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6 minutes ago, DieselDaisy said:

I don't even think the keys to Number 10 being handed to Mr Farage himself would convince you of the groundswell support for leave here! 

If the majority had voted for a party that was based around one and only one issue, Brexit, then of course that would be more indicative of what the people wanted on that issue. But that is not the case here, the Conservatives, who got the most votes now and more than in 2015, is not a pure Brexit party, so off-handedly dismissing that more people could have voted Tories because they simply want conservative politics, or because Labour failed to arouse voters, or because of other election dynamics, or that some of these voters did so for tribal reasons, is simply a logical fallacy. Not everybody who went to the urns did so to affect Brexit. Thinking otherwise is at best splendidly naive.

You cannot equate the general election results with some kind of perfect assessment of the public's opinion on Brexit. It isn't that simple. We just don't know the exact reasons why people rallied around the Conservatives. Some (maybe many) did it because they want to leave the EU. Some did it because they found Labour horridly detestable and thought that 4 years of Corbyn was worse than Brexit. Some did it because they always vote conservative. Some did it because they like Boris Johnson. Some did it because they want a fiscally conservative direction. And although it is not unlikely that some votes shifted to Conservatives because of Brexit, you have no way of figuring out how many they were. Just assuming they are all leave votes is simply unintellectual. It is letting your own wishes affect your conclusions.

It could be that the result is indicative of a majority now being for Brexit (despite the poll from late October suggesting otherwise), but you have no way of knowing this (which should be such an accustomed feeling for you that I am sure is why you fail to question your rationale). 

As I have said before, my argument here is on the methodological flaw of assuming that this result means that the majority has shifted sufficiently. I am not taking a stance on what the public now wants re: Brexit. We don't know that until it is actually proven that the percentage of the new votes for the Conservatives that are caused by a desire to leave the EU is large enough to shift the majority from Remain to Leave. It goes against my every fibre to confuse such assumptions with reality. But of course, you have never seemed to be encumbered by an urge to be correct. I, on the other hand, will make sure to not make a fool of myself by waiting until a proper poll has been conducted. I am much more comfortable appearing to be stubbornly hard to move with arguments of emotion than risking being wrong.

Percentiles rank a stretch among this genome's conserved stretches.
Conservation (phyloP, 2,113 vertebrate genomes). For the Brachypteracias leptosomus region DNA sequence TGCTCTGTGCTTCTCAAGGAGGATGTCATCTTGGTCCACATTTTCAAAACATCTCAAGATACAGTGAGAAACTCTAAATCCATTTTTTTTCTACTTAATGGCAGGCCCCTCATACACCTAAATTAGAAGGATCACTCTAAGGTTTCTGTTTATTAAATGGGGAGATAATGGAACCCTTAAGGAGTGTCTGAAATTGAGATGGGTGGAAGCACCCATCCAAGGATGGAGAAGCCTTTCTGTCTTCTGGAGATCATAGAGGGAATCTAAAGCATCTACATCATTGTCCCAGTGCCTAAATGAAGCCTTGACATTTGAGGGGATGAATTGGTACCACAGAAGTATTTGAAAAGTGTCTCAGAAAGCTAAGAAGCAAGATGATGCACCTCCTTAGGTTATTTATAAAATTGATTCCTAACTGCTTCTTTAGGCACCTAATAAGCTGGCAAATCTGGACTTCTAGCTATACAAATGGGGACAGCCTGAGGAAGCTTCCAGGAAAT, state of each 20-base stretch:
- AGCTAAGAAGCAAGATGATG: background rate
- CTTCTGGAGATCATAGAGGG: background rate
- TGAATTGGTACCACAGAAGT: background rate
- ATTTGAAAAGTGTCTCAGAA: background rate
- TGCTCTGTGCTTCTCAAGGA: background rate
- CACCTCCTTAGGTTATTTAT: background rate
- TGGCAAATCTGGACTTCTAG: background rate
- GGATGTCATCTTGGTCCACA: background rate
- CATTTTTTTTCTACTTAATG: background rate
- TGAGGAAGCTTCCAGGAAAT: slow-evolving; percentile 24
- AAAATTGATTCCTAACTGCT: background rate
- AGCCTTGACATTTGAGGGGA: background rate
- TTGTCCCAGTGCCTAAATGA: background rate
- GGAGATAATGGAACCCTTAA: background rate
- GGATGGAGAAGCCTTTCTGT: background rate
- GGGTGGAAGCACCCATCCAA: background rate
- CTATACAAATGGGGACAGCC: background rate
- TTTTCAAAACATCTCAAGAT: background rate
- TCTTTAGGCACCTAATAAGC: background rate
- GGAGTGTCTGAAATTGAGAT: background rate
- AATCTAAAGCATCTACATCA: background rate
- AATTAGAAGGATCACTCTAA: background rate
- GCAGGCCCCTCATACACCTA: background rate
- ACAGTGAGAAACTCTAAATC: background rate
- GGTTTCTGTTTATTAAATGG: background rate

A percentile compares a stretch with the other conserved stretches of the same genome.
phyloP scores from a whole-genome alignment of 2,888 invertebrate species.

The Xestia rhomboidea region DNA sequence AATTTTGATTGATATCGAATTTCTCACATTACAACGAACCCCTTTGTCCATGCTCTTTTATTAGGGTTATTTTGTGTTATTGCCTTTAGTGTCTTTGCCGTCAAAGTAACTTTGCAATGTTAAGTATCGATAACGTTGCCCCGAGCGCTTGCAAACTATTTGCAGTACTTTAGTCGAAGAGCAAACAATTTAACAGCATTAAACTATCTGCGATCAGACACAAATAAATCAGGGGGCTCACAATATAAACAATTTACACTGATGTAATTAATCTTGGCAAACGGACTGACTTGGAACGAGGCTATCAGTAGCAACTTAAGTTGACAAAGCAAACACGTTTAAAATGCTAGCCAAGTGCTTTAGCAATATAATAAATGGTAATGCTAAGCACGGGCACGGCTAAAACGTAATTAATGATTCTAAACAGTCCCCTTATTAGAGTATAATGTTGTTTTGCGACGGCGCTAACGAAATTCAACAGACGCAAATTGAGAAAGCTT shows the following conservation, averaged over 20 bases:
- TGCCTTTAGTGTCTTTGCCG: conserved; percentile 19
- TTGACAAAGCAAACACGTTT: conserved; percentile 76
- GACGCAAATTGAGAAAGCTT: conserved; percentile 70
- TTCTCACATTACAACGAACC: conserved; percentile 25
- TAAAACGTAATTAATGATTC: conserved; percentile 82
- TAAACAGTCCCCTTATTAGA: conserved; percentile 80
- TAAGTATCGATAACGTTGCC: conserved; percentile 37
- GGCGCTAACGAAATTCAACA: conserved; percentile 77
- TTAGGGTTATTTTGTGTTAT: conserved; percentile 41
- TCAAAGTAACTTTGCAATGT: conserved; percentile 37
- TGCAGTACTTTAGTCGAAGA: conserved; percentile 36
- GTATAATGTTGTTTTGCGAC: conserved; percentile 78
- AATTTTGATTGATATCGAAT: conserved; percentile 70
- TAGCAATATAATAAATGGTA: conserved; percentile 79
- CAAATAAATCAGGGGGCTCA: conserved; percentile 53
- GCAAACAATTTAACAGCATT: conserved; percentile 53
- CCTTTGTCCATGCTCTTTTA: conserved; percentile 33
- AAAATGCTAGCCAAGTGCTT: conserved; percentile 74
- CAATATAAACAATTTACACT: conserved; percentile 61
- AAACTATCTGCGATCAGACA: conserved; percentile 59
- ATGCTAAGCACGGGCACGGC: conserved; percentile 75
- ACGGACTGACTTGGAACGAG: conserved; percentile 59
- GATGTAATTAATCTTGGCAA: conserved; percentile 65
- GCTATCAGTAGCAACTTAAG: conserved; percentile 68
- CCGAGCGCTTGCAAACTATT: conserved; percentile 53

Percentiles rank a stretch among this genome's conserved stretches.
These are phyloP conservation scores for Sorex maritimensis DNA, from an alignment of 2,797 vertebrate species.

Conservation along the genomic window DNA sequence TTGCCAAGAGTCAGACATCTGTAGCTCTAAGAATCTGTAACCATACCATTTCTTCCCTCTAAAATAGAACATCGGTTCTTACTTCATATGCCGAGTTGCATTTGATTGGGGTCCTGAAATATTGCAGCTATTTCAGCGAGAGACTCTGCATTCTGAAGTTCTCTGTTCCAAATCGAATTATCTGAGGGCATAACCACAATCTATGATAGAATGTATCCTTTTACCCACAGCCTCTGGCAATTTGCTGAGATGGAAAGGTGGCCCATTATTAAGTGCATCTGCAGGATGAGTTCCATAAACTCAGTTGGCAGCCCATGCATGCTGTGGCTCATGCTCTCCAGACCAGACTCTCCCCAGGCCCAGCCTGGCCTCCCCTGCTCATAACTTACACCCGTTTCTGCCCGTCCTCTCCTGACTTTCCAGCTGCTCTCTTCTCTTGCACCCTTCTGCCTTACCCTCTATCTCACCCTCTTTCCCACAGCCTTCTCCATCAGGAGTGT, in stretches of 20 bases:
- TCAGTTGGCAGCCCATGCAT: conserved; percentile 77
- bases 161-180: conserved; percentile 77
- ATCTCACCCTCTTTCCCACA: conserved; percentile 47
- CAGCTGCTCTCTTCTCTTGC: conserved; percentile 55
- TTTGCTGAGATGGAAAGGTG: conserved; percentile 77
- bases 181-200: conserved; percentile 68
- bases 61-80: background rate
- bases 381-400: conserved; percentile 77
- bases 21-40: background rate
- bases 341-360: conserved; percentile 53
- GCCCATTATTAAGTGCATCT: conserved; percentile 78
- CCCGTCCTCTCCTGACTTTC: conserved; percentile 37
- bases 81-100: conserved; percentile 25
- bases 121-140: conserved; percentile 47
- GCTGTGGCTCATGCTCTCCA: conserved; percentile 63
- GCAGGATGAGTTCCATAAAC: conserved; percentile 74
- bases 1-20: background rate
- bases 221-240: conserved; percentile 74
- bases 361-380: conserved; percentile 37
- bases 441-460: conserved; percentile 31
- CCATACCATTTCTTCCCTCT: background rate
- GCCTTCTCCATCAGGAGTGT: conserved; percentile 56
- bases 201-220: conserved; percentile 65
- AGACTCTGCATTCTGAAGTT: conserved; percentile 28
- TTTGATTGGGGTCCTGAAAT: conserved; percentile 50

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30 minutes ago, soon said:

11 years to address the climate crisis. But you lot prioritized Brexit instead. So what you've done is mandated your government to focus on establishing new trade deals instead of addressing the greatest existential emergency of an age. And whereas new trade deals could be green (with enough other greening of your economy). But to do this you have chosen to toss out a bunch of ecologically informed MPs and have a Conservative seek out new trade deals. All but assuring that said deals wont meet the green needs of this climate emergency.

Way to monumentally miss the point. :( 

Climate Change is never going to be political issue number one for a large percentage of the population. If that isn't obvious by now I don't know what to tell you. What you lot could learn is that you need to pair it with other populist issues and make sure the financial burden of climate change policies doesn't hit the middle class in the pocketbook too hard.

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Just now, Basic_GnR_Fan said:

Climate Change is never going to be political issue number one for a large percentage of the population. If that isn't obvious by now I don't know what to tell you. What you lot could learn is that you need to pair it with other populist issues and make sure the financial burden of climate change policies doesn't hit the middle class in the pocketbook too hard.

Thats exactly what the Green New Deal is about. Klein too. Labours platform wasnt outside of that philosophy either. If you dont know thats how we're organized than I dont know what to tell you. ;)

 

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29 minutes ago, Basic_GnR_Fan said:

Climate Change is never going to be political issue number one for a large percentage of the population. If that isn't obvious by now I don't know what to tell you. What you lot could learn is that you need to pair it with other populist issues and make sure the financial burden of climate change policies doesn't hit the middle class in the pocketbook too hard.